Time to Die: Alternative Epilogue

She crouches delicately next to me, removing the deathly mask, her golden hair cascading over her shoulder. There's a confidence in her features that I must have missed before – either that or she was covering it very well. Taking up my gun, she tosses it across to the edge of the roof.

“I'm really sorry,” she says in a patronising manner. “I truly am.”

“You... you've had this planned the whole time?”

“Well, most of it,” she admits, removing her glove and stroking my sweat-soaked cheek with the back of her bandaged hand. “There were some alterations I had to make, what with you being so persistent, but that just made it all the more fun.”

“You did that to yourself?” I rasp, gesturing to her injury.

“It had to be real,” she says, determination hardening her features. “Otherwise you wouldn't have trusted me.”

“You stole the device – the time-machine?” I ask, my chest heaving painfully.

“I wouldn't say 'stole',” she chuckles. “The doctor stumbled upon the discovery – he didn't have the capability to make use of it. I merely 'took command' of the project and made some useful modifications.” She shows you her other hand, revealing a small piece of tech strapped to her wrist. “No need for all that bulky targeting equipment when you've got this.”

“How – ” I begin, but the woman cuts me off, placing a finger lightly on my lips.

“No more questions – you don't have the strength. Just relax. It'll all be over soon.”

She stands, walking away towards the door. Even now, on the verge of death, I can't help but watch the way those hips gyrate as she walks. I bet she used them to full effect on the doctor. She opens the door, turning to face me.

“I couldn't have done it without you,” she purrs, revelling in the mockery as she disappears through the doorway.

I lie back on the roof, blood leaking from my chest. Black mist crowds in from the eaves, my vision submerging in darkness. Time to die...

- x -

The light in the interrogation room is giving me a headache. I've already drained one plastic cup of stale water – don't think they'll give me another one. Got much better treatment in the hospital.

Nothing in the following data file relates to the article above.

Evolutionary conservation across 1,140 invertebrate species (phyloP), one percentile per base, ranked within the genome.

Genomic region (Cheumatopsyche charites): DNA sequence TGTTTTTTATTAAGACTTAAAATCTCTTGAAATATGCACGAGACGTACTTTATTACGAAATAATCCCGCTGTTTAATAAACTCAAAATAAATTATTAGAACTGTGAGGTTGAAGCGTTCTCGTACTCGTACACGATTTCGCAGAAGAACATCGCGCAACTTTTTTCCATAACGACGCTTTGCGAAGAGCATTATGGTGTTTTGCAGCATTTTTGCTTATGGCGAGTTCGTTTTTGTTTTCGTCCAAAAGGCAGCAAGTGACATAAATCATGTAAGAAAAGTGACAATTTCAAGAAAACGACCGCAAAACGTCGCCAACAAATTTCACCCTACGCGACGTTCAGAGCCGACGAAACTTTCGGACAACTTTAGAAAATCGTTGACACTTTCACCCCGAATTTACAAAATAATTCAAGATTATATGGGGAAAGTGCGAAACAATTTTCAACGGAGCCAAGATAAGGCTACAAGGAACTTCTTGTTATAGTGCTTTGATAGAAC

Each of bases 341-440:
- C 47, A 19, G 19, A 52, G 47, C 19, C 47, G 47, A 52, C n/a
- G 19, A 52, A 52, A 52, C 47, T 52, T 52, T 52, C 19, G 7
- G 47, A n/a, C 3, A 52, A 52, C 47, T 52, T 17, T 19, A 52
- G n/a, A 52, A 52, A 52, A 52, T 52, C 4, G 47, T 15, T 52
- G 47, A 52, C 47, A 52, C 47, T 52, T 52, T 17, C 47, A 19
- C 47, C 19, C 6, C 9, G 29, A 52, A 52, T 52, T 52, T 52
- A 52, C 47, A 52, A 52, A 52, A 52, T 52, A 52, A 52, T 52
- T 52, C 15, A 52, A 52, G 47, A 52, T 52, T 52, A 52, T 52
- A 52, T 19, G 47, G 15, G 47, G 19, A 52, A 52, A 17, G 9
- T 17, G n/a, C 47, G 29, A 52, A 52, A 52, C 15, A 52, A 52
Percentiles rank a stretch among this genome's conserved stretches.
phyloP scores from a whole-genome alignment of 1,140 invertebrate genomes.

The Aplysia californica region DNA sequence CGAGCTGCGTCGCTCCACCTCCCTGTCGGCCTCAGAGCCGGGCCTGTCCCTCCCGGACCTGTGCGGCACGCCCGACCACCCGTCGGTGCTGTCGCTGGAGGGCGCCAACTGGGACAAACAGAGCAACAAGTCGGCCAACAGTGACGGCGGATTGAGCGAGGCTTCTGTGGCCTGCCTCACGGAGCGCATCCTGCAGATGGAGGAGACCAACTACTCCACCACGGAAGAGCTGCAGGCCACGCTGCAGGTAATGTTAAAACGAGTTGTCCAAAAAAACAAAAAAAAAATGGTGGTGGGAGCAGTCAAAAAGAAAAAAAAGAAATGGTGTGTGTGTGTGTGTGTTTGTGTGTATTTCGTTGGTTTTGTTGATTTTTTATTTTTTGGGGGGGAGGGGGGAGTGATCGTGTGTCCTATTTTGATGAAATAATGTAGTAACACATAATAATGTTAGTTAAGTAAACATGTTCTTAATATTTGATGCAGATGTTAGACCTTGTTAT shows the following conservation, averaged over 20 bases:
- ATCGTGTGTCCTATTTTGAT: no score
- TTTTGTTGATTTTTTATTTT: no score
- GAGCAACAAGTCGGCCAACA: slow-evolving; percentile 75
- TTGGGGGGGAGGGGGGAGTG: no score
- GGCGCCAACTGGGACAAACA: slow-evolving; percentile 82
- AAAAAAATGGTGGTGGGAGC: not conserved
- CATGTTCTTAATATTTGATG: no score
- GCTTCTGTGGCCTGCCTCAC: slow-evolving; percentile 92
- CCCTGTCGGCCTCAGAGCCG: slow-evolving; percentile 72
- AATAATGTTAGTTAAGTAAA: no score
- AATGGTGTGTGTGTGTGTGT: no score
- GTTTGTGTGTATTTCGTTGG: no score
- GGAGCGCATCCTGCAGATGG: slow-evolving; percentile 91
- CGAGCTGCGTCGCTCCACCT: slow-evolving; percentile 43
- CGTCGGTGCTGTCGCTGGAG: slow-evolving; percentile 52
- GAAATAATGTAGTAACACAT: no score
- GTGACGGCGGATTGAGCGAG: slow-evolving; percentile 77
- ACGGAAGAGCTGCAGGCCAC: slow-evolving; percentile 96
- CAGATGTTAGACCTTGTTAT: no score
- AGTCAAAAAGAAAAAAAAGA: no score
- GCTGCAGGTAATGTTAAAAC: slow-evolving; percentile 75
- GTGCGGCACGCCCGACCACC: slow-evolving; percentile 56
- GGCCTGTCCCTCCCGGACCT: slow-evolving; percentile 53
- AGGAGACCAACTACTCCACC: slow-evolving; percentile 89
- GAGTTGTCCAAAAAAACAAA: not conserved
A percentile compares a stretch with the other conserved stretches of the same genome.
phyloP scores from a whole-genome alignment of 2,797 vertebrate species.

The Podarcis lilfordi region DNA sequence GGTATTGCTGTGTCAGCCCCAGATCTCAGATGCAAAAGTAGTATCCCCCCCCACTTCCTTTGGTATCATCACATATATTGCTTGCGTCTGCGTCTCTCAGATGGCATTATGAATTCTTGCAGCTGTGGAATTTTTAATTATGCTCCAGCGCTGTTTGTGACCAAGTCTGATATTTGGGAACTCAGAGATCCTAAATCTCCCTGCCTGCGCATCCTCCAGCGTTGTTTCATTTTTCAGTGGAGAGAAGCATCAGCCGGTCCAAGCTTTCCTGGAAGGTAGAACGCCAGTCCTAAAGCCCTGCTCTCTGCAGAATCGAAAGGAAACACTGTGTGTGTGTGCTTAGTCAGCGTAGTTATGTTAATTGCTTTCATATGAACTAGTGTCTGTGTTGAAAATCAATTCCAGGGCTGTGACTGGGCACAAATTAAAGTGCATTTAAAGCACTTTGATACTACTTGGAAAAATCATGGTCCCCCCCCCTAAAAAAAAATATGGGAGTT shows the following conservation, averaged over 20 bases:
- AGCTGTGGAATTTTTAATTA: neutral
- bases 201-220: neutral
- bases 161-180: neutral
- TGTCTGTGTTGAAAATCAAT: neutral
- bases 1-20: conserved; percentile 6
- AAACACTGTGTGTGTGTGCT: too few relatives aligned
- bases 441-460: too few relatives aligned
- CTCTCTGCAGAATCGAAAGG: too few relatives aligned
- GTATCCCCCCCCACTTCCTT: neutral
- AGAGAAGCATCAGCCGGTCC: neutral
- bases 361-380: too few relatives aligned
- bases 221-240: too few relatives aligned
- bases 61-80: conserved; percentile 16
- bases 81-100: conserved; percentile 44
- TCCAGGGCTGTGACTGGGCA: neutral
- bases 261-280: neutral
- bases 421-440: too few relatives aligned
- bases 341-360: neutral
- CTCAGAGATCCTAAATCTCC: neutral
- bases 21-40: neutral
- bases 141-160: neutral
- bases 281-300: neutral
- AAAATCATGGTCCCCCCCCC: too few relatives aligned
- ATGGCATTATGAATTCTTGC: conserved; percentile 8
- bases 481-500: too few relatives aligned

“I don't think you're telling us everything,” says one of the detectives with a frustrated tone.

“I've told you everything I know,” I say. It's a lie; I've told them everything they're likely to believe. If I start talking about time-machines and that sort of junk, they'll just get angry.

“I'm fed up with this,” says the other cop. I vaguely remember him finding me the rooftop – seems like a lifetime ago. “Let's let the CygNet guy have a chat with him.”

The CygNet guy?

The detectives leave the interrogation room, locking you inside. I lean back in the chair, taking a deep breath, then wincing as I'm painfully reminded of my recent injury. Gonna be hard to get out of this one.

The air flickers in front of me...

Looking down on the metal desk, I see an item on the smooth surface. It's got a note attached to it, reading, “when you've finished using it, place it back on the table.”

- x -

Doctor Morris smiles at me, confident and relaxed. He looked a little more flustered when I had him pinned up against the office wall.

“So... do we have a deal?”

I look back at him blankly.

“Will you help us recover the data and equipment?” Morris asks.

“Maybe,” I say. “Can I show you something first?”

Morris looks confused. He chuckles nervously. “Um... OK?”

I place the tiny voice recorder on the desk, clicking 'rewind' and then 'play'. The conversation repeats itself with crystal clear clarity.

“So you believe it was a time-travel device?” says my voice.

“Yes,” replies Morris' voice.

“Is that the opinion of CygNet Research too?”


“And you believe that I'm just a pawn in all of this?”

“We accept that you aren't to blame – you acted in self-defence on all occasions. We want to find this 'assistant' of Obadiah's.”

I press the 'stop' button. Morris glowers at me, his face reddening. He lurches forward, swiping for the voice recorder. His fingers close around thin air as the object vanishes. The scientist roars with anger, jumping to his feet and striding round the desk towards me, throwing a vicious fist into my face.

“Tell me where that recording is or I swear...”

He punches me again, my nose cracking under his rage, blood running down my face. Blinking through the pain, I smile triumphantly.

“I don't know where it is, but I do know one thing; it will probably be quite easy to find if I die or stay locked up, because it'll be all over the news. 'Top scientist believes in time-travel' – good headline, huh?”

Another punch punishes my obnoxiousness, this time directed at my stomach. Thank goodness it wasn't a little higher.

“Everything OK in here?” One of the detectives stands in the doorway, staring stonily at Morris.

“Yes... I was... just leaving,” says Morris, the anger and bile spilling out of his words. He knows he's been beaten.

“Let me show you out,” says the detective, an order rather than an offer.

I roll my head back, trying to staunch the flow of blood from my nose. I guess she really was thankful for my help.

- x -

They release me before the end of the day. I walk out onto the street, wondering whether the blonde is watching me at this very moment, but also feeling invigorated Time to live. Time to value every second. But first, I need a drink...

The End

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